HURRICANES TOP EAST, AVS LEAD WEST AS NHL BREAKS

Based on points percentage, the Carolina Hurricanes (.741) sit atop the Eastern Conference standings with the league on its extended holiday pause until Sunday because of exploding COVID-19 cases and a rash of postponements.

The Tampa Bay Lightning (.733) sit second followed by the Toronto Maple Leafs (.700), New York Rangers (.700), Washington Capitals (.694), Florida Panthers (.690), Pittsburgh Penguins (.650) and Boston Bruins (.577) to round out the East's top-8.

In the Western Conference, the Colorado Avalanche (.667) are slightly ahead of the Minnesota Wild (.667) based on number of games played.

The Nashville Predators (.650), Calgary Flames (.643), St. Louis Blues (.629), Vegas Golden Knights (.625), Anaheim Ducks (.625) and Edmonton Oilers (.621) fill out of the rest of the top-8 in the West.

STAMKOS SETS BOLTS MARK

Steven Stamkos, who's set to miss out on another Olympics for Canada after the league announced it won't be going to Beijing, scored the winner in Tampa's 4-3 triumph over Vegas in the last game before the break Tuesday.

The Lightning captain's third-period effort that snapped a 3-3 tie was his 65th game-winning goal, which passed Martin St. Louis for the most in franchise history.

Alex Ovechkin (94), Jeff Carter (72), Phil Kessel (67) and Patrick Marleau (66) are the only four players with more game winners since Stamkos entered the league in 2008-09.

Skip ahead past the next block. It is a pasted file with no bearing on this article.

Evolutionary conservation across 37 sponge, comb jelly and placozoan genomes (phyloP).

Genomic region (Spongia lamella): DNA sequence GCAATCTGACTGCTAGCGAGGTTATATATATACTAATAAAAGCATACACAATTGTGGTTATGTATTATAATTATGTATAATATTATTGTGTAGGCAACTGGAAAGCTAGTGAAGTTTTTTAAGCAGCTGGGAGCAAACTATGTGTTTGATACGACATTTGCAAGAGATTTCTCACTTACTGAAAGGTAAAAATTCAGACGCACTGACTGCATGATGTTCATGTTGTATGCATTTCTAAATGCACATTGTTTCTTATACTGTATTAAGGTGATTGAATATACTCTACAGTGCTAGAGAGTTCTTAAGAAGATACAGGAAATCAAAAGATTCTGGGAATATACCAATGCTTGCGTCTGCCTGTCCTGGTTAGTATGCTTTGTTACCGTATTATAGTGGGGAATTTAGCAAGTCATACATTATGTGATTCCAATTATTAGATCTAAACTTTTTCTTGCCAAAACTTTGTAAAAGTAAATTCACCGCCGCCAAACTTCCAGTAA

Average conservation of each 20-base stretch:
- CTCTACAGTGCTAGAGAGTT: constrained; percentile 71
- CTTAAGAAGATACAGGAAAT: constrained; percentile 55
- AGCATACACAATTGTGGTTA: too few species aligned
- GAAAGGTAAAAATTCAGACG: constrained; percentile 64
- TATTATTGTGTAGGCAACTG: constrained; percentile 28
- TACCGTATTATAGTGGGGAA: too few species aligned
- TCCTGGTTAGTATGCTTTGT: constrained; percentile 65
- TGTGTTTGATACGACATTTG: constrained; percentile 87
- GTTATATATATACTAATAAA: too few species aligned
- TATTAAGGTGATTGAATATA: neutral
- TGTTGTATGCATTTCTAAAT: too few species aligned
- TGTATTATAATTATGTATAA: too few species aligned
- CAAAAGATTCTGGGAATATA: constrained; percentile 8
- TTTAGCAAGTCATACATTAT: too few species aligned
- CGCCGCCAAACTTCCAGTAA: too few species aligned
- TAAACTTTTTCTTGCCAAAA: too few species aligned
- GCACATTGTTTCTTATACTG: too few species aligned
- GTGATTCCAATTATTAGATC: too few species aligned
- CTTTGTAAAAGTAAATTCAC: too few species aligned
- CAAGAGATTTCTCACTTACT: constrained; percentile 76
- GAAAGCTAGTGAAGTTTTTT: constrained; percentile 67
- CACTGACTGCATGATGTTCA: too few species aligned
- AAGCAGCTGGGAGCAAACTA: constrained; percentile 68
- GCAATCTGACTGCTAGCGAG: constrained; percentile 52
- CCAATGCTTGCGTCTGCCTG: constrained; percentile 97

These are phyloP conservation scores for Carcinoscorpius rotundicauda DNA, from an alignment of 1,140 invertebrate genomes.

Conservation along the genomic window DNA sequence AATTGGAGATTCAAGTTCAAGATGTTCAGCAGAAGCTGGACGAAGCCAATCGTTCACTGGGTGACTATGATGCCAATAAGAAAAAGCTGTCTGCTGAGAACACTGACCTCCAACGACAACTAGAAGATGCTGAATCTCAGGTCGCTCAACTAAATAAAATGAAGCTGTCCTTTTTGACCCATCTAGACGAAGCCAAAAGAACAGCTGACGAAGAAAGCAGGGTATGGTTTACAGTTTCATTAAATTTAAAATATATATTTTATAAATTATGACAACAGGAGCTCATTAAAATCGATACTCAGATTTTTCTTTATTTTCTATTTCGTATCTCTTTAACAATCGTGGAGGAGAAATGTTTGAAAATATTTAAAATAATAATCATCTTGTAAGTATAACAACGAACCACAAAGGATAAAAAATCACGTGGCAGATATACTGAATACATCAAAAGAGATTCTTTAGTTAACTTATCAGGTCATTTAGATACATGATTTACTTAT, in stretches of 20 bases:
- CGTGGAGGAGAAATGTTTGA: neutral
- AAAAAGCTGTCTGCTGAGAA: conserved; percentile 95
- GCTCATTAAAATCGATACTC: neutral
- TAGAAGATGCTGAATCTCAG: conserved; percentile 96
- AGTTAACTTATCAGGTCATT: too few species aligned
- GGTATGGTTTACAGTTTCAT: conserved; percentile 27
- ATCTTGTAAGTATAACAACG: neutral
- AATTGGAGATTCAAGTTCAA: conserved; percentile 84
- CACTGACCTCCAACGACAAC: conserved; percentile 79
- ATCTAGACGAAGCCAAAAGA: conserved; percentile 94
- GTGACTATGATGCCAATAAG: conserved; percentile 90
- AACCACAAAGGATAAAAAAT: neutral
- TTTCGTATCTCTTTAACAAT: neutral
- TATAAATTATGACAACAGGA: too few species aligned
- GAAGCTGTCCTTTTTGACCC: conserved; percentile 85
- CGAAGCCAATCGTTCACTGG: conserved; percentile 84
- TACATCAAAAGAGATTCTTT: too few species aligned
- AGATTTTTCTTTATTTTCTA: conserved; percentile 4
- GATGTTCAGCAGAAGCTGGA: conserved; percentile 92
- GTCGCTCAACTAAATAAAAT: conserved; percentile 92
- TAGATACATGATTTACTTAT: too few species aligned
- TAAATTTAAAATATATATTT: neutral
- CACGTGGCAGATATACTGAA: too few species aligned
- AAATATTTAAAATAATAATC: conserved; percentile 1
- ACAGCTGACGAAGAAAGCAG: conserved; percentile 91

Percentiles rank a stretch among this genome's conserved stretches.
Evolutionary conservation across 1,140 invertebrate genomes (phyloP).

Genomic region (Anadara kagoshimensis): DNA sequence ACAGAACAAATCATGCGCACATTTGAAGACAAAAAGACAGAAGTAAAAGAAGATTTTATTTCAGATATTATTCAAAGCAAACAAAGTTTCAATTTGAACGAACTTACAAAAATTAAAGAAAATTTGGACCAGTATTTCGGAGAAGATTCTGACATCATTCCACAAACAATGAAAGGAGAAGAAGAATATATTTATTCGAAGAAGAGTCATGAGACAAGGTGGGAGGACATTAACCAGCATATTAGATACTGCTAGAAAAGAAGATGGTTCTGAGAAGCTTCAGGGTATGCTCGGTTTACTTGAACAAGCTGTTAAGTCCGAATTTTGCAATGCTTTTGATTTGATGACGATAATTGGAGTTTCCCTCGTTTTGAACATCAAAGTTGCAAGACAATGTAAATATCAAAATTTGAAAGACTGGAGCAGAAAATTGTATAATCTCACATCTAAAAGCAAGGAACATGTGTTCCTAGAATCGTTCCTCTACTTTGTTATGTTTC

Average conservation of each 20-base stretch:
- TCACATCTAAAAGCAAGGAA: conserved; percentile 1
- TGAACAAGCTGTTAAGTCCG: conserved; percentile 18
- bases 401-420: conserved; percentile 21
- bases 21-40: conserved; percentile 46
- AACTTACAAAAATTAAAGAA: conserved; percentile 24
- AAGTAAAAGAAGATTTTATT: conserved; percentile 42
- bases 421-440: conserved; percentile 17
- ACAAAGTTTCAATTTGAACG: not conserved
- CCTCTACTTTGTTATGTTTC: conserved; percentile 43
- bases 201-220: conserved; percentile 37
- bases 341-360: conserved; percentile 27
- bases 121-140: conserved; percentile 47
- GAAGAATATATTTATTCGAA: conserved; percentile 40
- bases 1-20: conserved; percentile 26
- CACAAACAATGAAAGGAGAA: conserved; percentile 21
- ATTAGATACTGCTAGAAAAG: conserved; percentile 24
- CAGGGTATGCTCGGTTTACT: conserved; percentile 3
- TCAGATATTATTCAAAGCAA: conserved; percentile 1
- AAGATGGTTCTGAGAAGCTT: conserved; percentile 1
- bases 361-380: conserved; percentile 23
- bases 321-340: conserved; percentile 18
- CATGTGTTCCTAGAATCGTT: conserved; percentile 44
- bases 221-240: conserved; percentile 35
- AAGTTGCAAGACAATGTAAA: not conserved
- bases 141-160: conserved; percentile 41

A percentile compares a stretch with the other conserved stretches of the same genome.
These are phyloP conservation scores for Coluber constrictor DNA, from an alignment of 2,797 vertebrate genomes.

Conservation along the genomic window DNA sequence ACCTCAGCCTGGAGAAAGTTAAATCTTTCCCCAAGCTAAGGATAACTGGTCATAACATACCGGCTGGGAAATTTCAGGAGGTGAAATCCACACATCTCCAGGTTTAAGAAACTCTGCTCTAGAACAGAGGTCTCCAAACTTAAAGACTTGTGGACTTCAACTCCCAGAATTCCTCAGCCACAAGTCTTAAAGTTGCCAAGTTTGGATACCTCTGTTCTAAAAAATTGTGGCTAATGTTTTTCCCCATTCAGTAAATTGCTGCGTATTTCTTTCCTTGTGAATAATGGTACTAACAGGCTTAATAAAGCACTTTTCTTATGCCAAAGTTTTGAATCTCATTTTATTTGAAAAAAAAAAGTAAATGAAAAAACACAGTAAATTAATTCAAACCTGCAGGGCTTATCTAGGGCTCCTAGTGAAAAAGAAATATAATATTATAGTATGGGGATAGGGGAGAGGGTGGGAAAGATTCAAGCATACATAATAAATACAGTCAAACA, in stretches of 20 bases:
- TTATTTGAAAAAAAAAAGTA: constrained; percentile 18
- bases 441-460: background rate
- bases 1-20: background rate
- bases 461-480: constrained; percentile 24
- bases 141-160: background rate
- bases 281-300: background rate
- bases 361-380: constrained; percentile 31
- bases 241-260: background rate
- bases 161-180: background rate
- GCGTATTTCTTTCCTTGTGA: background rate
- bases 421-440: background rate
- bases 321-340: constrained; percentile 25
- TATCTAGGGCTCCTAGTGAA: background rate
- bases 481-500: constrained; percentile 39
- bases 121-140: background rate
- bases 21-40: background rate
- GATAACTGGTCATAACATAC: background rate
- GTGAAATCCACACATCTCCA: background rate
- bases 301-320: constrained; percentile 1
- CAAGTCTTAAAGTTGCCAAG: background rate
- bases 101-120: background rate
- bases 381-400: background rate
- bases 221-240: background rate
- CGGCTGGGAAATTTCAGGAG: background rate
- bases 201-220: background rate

EMOTIONAL SPARKS BACK IN THE SHOW

Garret Sparks picked up his first NHL victory since March 2019 on Sunday, making 35 saves in the Los Angeles Kings' 3-2 win over Washington.

The 28-year-old suffered a concussion with the Leafs during the 2018-19 season before being traded to the Golden Knights.

His career journey eventually took him back to the third-tier ECHL before he spent the bulk of last season and the first few months of this one in the American Hockey League.

"You've got to start from the ground up and work your way back," an emotional Sparks told reporters post-game.

"It was just crazy to be on NHL ice again."

This report by The Canadian Press was first published Dec. 21, 2021.

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Follow @JClipperton_CP on Twitter

Joshua Clipperton, The Canadian Press